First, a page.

According to The Surname Database the name is of Anglo-Saxon origin, and is “an example of early European surnames that were gradually created from the habitual use of nicknames. The nicknames were given with reference to personal characteristics, such as physical attributes or peculiarities, mental and moral characteristics, supposed resemblance to an animal or bird’s appearance or disposition, or to habits of behaviour.” Christ! My surname is basically derived from the fact that my descendants acted like a pack of aggressive male oxen. I’m not sure how much offense I take to the insinuation that the nickname tied in to my ancestors’ physical attributes either. What, did they have horns? Are we descendants of Satan? And what’s with the “mental or moral characteristics” thing? I personally think that bulls must be rather noble creatures in contrast to the humans that wave red flags at them and spear them (fun fact – bulls are in fact angered by the colour green, not red, and it is the movement of the inhumane asshole’s flag that pisses them off more – probably because, you know, they’re trying to kill them for sport).
The site goes on to say that “the name would have been a nickname for an exuberant young man, deriving from the Middle English “bullok”, referring to a young steer, from the Olde English pre 7th Century “bulluca”, a bull calf.” I am confident in stating, proudly, that I am exuberant. In fact, reading this, I feel that perhaps I am a re-incarnation of the young steer-like gentleman that strode vivaciously through ye olde village, parading his wares, acting like a loud, aggressive, horned hoodlum and therefore being bestowed with the NICKname that would one day be my SURname!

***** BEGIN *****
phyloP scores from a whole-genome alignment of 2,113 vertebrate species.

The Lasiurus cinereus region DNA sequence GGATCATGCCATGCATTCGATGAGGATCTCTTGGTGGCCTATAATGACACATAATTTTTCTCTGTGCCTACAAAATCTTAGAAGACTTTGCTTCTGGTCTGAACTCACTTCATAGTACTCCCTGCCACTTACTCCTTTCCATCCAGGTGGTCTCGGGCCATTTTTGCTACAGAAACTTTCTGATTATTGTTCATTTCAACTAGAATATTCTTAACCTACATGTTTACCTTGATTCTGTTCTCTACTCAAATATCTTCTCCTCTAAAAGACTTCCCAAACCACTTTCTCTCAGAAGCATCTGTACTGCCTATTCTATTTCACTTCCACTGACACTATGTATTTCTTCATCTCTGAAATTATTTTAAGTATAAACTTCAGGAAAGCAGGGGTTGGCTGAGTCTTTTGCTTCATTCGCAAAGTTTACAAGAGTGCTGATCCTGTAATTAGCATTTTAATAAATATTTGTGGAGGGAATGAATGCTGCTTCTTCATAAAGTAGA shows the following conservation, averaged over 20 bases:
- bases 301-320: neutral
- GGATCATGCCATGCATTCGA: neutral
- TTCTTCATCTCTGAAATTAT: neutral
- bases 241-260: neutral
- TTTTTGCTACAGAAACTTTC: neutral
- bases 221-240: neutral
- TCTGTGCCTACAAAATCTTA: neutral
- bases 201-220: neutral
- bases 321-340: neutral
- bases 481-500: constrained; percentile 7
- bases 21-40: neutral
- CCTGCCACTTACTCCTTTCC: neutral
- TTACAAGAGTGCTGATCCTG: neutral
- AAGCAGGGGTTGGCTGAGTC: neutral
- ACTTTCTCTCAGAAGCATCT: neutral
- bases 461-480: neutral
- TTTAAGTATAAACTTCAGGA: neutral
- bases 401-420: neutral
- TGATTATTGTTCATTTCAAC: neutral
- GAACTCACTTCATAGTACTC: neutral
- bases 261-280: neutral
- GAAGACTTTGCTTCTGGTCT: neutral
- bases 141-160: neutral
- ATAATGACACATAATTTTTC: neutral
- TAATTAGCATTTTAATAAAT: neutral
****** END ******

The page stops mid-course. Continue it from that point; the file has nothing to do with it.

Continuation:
The website goes on to explain that “In April 1635, Edward Bullock, aged 31 years, embarked from London on the ship “Elizabeth” bound for New England. He was one of the earliest recorded name-bearers to settle in America.” This resonates with me as I am the earliest recorded name-bearer to settle in Santa Barbara, California. Along with Mischa Barton. Apparently, the modern idiom of the name is also “Bullocke”. I actually prefer this spelling and may change my name by deed pole.
I was excited to read that Robert Bullock III of Aborfield was Knight of the Shire for Berkshire in 1382 and was Commissioner of the Peace for Berkshire 1394. My Grandpa’s name was Robert and so surely is a direct descendant of this “Knight of the Shire” – meaning I am too. I live in Berkshire as well, so I’m thinking my family are indeed the Bullocks of Berks and we therefore own the county. Does that not grant us the right to move into Windsor Castle?
Even MORE exciting was that Thomas Bullock II was Gentleman Usher Extraordinary to Henry VIII in 1516 and one of the Commissioners for collecting the subsidy for the king in 1523. So we were in league with one of the most tyrannical royals in history AND we used to plunder the poor. Those that survived in Henry VIIIs court were cut throat and in search of fortune – the apple may not have fallen too far from THAT branch of the family tree.
More recently, Sir Christopher Bullock K.C.B, C.B.E. was Permanent Under-Secretary at the British Air Ministry from 1931 to 1936. Appointed at the age of 38, he remains one the youngest civil servants to have headed a British Government department and married Barbara Lupton in 1917. Lady Barbara Bullock (née Barbara Lupton) is the 2nd cousin (thrice removed) to Catherine, Duchess of Cambridge. Therefore, Kate Middleton and I are related and I am surely in line to the throne of England… I will give Kate the nickname Kitty when I am instated into the House of Windsor…
Finally – the Bullock family crest reads the following motto: nil conscire sibi – to have nothing on one’s conscience. I suppose this means I am an honourable man – or I have NO conscience. I’ll leave that up to my readers to ponder…
Note: Surnames became necessary when governments introduced personal taxation. Taxation? What’s that?
– – A